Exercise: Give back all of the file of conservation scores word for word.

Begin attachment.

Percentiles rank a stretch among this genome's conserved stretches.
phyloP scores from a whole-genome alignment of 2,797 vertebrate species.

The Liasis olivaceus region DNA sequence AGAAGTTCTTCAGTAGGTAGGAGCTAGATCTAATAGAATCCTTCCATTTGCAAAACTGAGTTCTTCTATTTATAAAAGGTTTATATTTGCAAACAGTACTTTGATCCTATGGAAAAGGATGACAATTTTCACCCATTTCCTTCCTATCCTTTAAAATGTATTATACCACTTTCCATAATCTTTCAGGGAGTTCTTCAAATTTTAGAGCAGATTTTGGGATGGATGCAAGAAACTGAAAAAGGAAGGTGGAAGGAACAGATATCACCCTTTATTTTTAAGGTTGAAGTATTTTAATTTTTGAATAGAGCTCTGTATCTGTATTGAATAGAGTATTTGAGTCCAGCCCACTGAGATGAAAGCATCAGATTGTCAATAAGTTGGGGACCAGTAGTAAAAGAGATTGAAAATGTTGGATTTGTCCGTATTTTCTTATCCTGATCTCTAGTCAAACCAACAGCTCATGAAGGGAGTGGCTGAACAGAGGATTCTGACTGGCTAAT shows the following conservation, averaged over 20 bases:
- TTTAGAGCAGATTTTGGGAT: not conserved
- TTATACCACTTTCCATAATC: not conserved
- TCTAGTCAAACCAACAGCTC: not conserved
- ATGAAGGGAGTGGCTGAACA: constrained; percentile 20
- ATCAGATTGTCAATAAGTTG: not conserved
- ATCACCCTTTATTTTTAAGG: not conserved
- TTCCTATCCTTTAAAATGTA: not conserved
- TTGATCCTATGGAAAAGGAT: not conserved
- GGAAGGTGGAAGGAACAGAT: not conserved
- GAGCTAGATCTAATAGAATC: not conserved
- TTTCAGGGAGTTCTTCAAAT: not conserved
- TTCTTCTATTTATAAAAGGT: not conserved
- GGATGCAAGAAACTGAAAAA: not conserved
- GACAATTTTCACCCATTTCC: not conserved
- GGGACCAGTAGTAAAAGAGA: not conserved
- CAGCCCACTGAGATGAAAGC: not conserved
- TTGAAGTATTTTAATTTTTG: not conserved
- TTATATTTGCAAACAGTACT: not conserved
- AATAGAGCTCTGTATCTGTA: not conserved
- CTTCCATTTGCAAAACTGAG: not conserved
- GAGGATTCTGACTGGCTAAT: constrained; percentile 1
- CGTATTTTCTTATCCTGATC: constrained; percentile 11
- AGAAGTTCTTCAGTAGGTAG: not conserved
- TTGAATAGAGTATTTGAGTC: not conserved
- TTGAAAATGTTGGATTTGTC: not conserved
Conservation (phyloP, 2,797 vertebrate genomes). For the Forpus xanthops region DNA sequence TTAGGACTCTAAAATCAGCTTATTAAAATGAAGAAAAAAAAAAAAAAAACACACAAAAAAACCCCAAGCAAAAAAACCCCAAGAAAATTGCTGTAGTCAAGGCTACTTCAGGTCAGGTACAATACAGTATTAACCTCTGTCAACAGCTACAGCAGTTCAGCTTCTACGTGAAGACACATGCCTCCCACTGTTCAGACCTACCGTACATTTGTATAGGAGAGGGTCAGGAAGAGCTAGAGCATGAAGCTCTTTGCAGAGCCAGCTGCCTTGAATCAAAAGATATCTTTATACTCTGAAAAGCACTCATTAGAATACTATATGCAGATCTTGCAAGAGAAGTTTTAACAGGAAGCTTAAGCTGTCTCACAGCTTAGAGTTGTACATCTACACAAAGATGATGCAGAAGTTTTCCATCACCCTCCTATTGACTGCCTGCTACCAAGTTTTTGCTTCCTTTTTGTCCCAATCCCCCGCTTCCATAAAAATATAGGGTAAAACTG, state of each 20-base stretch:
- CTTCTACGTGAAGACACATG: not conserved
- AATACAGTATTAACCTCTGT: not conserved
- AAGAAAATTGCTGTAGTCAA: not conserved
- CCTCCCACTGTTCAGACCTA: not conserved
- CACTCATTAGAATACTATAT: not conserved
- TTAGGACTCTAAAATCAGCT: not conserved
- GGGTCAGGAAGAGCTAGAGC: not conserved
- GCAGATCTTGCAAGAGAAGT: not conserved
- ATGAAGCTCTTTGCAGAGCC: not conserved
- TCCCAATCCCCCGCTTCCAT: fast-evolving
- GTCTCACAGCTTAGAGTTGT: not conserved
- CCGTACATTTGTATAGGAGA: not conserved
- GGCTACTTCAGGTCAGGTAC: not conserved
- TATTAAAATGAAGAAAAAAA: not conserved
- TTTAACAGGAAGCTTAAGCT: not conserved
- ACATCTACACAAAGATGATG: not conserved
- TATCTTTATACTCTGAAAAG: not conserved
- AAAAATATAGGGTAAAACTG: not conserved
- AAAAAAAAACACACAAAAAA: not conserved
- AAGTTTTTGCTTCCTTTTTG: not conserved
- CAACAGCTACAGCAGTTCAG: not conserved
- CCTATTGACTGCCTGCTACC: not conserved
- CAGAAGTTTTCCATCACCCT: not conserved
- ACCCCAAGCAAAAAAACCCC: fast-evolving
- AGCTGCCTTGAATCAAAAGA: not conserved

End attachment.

Percentiles rank a stretch among this genome's conserved stretches.
phyloP scores from a whole-genome alignment of 2,797 vertebrate species.

The Liasis olivaceus region DNA sequence AGAAGTTCTTCAGTAGGTAGGAGCTAGATCTAATAGAATCCTTCCATTTGCAAAACTGAGTTCTTCTATTTATAAAAGGTTTATATTTGCAAACAGTACTTTGATCCTATGGAAAAGGATGACAATTTTCACCCATTTCCTTCCTATCCTTTAAAATGTATTATACCACTTTCCATAATCTTTCAGGGAGTTCTTCAAATTTTAGAGCAGATTTTGGGATGGATGCAAGAAACTGAAAAAGGAAGGTGGAAGGAACAGATATCACCCTTTATTTTTAAGGTTGAAGTATTTTAATTTTTGAATAGAGCTCTGTATCTGTATTGAATAGAGTATTTGAGTCCAGCCCACTGAGATGAAAGCATCAGATTGTCAATAAGTTGGGGACCAGTAGTAAAAGAGATTGAAAATGTTGGATTTGTCCGTATTTTCTTATCCTGATCTCTAGTCAAACCAACAGCTCATGAAGGGAGTGGCTGAACAGAGGATTCTGACTGGCTAAT shows the following conservation, averaged over 20 bases:
- TTTAGAGCAGATTTTGGGAT: not conserved
- TTATACCACTTTCCATAATC: not conserved
- TCTAGTCAAACCAACAGCTC: not conserved
- ATGAAGGGAGTGGCTGAACA: constrained; percentile 20
- ATCAGATTGTCAATAAGTTG: not conserved
- ATCACCCTTTATTTTTAAGG: not conserved
- TTCCTATCCTTTAAAATGTA: not conserved
- TTGATCCTATGGAAAAGGAT: not conserved
- GGAAGGTGGAAGGAACAGAT: not conserved
- GAGCTAGATCTAATAGAATC: not conserved
- TTTCAGGGAGTTCTTCAAAT: not conserved
- TTCTTCTATTTATAAAAGGT: not conserved
- GGATGCAAGAAACTGAAAAA: not conserved
- GACAATTTTCACCCATTTCC: not conserved
- GGGACCAGTAGTAAAAGAGA: not conserved
- CAGCCCACTGAGATGAAAGC: not conserved
- TTGAAGTATTTTAATTTTTG: not conserved
- TTATATTTGCAAACAGTACT: not conserved
- AATAGAGCTCTGTATCTGTA: not conserved
- CTTCCATTTGCAAAACTGAG: not conserved
- GAGGATTCTGACTGGCTAAT: constrained; percentile 1
- CGTATTTTCTTATCCTGATC: constrained; percentile 11
- AGAAGTTCTTCAGTAGGTAG: not conserved
- TTGAATAGAGTATTTGAGTC: not conserved
- TTGAAAATGTTGGATTTGTC: not conserved
Conservation (phyloP, 2,797 vertebrate genomes). For the Forpus xanthops region DNA sequence TTAGGACTCTAAAATCAGCTTATTAAAATGAAGAAAAAAAAAAAAAAAACACACAAAAAAACCCCAAGCAAAAAAACCCCAAGAAAATTGCTGTAGTCAAGGCTACTTCAGGTCAGGTACAATACAGTATTAACCTCTGTCAACAGCTACAGCAGTTCAGCTTCTACGTGAAGACACATGCCTCCCACTGTTCAGACCTACCGTACATTTGTATAGGAGAGGGTCAGGAAGAGCTAGAGCATGAAGCTCTTTGCAGAGCCAGCTGCCTTGAATCAAAAGATATCTTTATACTCTGAAAAGCACTCATTAGAATACTATATGCAGATCTTGCAAGAGAAGTTTTAACAGGAAGCTTAAGCTGTCTCACAGCTTAGAGTTGTACATCTACACAAAGATGATGCAGAAGTTTTCCATCACCCTCCTATTGACTGCCTGCTACCAAGTTTTTGCTTCCTTTTTGTCCCAATCCCCCGCTTCCATAAAAATATAGGGTAAAACTG, state of each 20-base stretch:
- CTTCTACGTGAAGACACATG: not conserved
- AATACAGTATTAACCTCTGT: not conserved
- AAGAAAATTGCTGTAGTCAA: not conserved
- CCTCCCACTGTTCAGACCTA: not conserved
- CACTCATTAGAATACTATAT: not conserved
- TTAGGACTCTAAAATCAGCT: not conserved
- GGGTCAGGAAGAGCTAGAGC: not conserved
- GCAGATCTTGCAAGAGAAGT: not conserved
- ATGAAGCTCTTTGCAGAGCC: not conserved
- TCCCAATCCCCCGCTTCCAT: fast-evolving
- GTCTCACAGCTTAGAGTTGT: not conserved
- CCGTACATTTGTATAGGAGA: not conserved
- GGCTACTTCAGGTCAGGTAC: not conserved
- TATTAAAATGAAGAAAAAAA: not conserved
- TTTAACAGGAAGCTTAAGCT: not conserved
- ACATCTACACAAAGATGATG: not conserved
- TATCTTTATACTCTGAAAAG: not conserved
- AAAAATATAGGGTAAAACTG: not conserved
- AAAAAAAAACACACAAAAAA: not conserved
- AAGTTTTTGCTTCCTTTTTG: not conserved
- CAACAGCTACAGCAGTTCAG: not conserved
- CCTATTGACTGCCTGCTACC: not conserved
- CAGAAGTTTTCCATCACCCT: not conserved
- ACCCCAAGCAAAAAAACCCC: fast-evolving
- AGCTGCCTTGAATCAAAAGA: not conserved